Lee held a similar role at Maker Studios before its acquisition by Disney, and he also founded the New York-based accelerator SKIG. Group Nine — which was created by the merger of Thrillist, NowThis Media, The Dodo and Discovery-owned Seeker — says Lee’s job will include licensing, merchandising, affiliate advertising and direct-to-consumer products.
“Group Nine has some of the most loved and impactful brands, coupled with the ability to leverage a host of deeply powerful insights,” Lee said in a statement. “I believe we are uniquely positioned to make huge strides in this space and can’t wait to get started.”
When I met with Group Nine CEO Ben Lerer earlier this year, he laid out his vision for the company moving forward.
“We’re successfully building brands — not to be distributed over a paid TV pipe, not to sit back and watch on your TV passively,” Lerer said. “Instead, we’re building brands for the kind of content consumption that someone who’s grown up with a smartphone in their pocket patronizes. What we’re doing is shows and characters and telling stories that are meant to be delivered via Facebook, via YouTube, via Snapchat, via Twitter.”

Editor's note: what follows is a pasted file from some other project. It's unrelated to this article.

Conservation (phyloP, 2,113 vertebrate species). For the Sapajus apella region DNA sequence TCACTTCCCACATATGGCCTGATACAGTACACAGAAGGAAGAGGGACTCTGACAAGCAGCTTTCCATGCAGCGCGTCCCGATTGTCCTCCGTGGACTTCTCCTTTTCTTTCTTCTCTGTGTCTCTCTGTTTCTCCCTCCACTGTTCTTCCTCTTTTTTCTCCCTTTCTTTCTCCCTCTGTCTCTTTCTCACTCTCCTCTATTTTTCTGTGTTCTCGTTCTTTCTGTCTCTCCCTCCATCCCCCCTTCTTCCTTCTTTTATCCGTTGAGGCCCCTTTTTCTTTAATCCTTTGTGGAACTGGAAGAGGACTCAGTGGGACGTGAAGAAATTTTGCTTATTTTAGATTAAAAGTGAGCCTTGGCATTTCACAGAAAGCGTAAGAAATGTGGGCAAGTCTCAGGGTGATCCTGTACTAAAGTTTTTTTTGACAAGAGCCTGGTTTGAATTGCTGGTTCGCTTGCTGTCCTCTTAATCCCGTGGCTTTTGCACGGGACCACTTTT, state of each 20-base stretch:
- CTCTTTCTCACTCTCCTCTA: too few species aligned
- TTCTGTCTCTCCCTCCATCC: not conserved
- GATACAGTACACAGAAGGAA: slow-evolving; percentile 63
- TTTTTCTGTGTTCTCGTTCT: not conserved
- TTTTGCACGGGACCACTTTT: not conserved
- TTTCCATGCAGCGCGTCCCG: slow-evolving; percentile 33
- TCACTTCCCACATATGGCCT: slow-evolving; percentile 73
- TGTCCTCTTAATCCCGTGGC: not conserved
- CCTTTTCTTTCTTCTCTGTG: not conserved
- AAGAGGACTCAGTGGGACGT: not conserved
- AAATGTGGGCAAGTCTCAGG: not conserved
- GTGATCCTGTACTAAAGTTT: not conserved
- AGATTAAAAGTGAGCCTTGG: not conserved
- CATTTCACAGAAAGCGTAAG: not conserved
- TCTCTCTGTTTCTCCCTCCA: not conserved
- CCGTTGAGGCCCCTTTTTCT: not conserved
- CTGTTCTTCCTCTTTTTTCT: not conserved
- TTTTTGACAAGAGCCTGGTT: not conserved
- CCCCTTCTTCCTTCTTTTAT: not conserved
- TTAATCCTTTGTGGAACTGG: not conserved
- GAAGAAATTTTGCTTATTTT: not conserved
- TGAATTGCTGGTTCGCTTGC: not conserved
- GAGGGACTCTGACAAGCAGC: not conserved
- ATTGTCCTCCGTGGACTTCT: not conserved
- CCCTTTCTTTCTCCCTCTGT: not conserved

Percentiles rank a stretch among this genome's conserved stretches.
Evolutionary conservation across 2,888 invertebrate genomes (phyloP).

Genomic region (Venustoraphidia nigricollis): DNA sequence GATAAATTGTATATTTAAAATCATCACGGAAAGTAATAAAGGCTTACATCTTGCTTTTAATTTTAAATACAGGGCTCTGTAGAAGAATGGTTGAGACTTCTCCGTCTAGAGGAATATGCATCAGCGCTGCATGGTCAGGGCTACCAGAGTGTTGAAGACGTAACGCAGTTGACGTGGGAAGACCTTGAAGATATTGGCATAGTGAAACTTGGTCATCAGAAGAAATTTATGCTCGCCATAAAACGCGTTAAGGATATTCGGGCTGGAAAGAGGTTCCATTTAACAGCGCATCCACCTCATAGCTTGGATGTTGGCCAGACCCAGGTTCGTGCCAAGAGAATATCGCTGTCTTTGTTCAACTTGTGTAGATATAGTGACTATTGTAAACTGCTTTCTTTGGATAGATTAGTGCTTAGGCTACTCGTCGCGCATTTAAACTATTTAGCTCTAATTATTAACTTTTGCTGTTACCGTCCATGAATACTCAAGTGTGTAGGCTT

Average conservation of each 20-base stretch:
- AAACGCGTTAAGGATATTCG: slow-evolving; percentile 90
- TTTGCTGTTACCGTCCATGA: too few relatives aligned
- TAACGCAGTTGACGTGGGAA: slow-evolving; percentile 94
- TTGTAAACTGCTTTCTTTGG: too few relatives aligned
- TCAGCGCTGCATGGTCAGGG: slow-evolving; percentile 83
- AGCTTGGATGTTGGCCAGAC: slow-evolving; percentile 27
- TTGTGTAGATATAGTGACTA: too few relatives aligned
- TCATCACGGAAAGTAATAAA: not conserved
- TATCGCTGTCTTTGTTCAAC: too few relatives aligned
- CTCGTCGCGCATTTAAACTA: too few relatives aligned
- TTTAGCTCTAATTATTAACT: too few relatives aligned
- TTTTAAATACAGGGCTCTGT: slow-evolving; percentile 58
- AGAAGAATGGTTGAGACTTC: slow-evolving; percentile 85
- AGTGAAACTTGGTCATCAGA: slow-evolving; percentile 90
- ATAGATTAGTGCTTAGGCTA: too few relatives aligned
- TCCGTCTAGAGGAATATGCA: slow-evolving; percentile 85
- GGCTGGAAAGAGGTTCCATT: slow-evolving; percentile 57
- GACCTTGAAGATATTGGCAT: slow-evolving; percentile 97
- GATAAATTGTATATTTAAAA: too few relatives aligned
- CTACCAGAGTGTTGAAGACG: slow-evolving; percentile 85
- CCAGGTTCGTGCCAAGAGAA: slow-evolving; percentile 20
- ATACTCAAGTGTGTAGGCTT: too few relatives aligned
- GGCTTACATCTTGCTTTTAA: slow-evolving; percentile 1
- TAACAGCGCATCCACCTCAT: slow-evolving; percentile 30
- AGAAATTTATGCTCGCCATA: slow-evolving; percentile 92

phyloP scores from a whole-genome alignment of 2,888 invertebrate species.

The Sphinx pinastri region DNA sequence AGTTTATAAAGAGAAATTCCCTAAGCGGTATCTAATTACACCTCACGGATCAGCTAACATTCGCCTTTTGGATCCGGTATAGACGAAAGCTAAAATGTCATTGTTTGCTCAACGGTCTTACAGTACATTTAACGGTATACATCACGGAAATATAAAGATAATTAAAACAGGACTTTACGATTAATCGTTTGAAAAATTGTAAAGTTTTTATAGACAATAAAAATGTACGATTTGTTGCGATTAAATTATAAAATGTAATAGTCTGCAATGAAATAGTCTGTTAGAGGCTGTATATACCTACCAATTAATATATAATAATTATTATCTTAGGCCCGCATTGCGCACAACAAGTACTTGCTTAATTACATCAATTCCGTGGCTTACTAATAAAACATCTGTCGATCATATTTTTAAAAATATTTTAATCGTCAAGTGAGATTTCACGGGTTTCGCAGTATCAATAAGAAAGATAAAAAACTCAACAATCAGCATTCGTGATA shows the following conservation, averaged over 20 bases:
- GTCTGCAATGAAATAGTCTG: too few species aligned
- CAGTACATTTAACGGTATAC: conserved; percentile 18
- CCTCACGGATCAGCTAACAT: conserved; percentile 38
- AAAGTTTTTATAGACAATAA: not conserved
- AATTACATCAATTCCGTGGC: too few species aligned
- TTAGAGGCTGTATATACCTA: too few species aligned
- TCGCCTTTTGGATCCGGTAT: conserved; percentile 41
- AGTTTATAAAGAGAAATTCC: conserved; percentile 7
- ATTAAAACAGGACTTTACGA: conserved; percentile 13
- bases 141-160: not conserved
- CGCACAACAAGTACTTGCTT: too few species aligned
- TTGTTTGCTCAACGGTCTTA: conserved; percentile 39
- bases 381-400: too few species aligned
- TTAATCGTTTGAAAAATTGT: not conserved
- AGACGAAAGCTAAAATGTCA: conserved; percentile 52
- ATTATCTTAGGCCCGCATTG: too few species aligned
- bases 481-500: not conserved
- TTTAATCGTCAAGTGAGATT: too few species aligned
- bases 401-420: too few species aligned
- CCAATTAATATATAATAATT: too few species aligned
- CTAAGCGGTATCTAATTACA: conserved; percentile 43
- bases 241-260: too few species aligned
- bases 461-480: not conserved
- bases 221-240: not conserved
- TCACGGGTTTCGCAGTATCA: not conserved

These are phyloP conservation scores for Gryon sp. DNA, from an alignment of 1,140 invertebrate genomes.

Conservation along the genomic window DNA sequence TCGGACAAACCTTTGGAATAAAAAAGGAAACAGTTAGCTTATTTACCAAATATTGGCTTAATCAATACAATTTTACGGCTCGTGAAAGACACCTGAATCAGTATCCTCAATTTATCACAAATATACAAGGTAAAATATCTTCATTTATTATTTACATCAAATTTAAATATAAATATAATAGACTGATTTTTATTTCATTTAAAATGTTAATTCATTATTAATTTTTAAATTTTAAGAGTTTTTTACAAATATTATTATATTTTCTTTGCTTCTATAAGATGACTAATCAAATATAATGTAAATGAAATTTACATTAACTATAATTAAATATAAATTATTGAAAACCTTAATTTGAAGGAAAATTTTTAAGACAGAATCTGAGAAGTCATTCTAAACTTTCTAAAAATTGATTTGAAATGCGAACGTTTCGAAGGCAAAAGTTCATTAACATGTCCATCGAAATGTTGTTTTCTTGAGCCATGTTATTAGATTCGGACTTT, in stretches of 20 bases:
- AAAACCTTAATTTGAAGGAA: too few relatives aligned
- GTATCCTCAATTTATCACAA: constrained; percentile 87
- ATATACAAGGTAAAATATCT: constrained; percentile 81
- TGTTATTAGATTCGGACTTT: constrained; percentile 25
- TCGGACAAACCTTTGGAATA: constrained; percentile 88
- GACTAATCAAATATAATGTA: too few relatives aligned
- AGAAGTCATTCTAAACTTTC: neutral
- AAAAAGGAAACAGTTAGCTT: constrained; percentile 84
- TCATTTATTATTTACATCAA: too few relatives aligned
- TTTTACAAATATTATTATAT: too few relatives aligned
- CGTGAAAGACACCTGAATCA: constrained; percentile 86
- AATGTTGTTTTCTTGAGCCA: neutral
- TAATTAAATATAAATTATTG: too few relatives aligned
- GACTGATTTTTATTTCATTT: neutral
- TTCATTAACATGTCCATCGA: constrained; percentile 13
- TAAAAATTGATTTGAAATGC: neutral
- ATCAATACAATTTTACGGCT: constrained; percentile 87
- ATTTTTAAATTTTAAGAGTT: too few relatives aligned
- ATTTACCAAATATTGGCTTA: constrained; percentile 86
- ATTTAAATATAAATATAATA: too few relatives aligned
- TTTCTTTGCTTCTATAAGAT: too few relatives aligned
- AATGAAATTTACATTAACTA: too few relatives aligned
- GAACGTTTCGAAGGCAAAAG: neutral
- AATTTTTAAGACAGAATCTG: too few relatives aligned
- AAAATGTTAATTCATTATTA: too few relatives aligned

That kind of strategy, where a publisher relies on third-party platforms to reach their audience, has been disastrous for other digital media companies, but Lerer sounded pretty confident, particularly as the company gets smarter about which shows to invest in: “We’re making less and less content that is disposable every month than we did the month before.”
That approach seems to tie into Group Nine’s commerce strategy. In today’s announcement, Lerer said, “We have some of the most engaging brands on mobile, built around deeply dedicated communities of loyal fans so it’s imperative that we make the most of the opportunities that presents.”
Citing Nielsen, Group Nine says its content reaches nearly 45 million Americans every day. Business Insider also reported recently that the company is in talks to merge with women’s lifestyle media company Refinery29.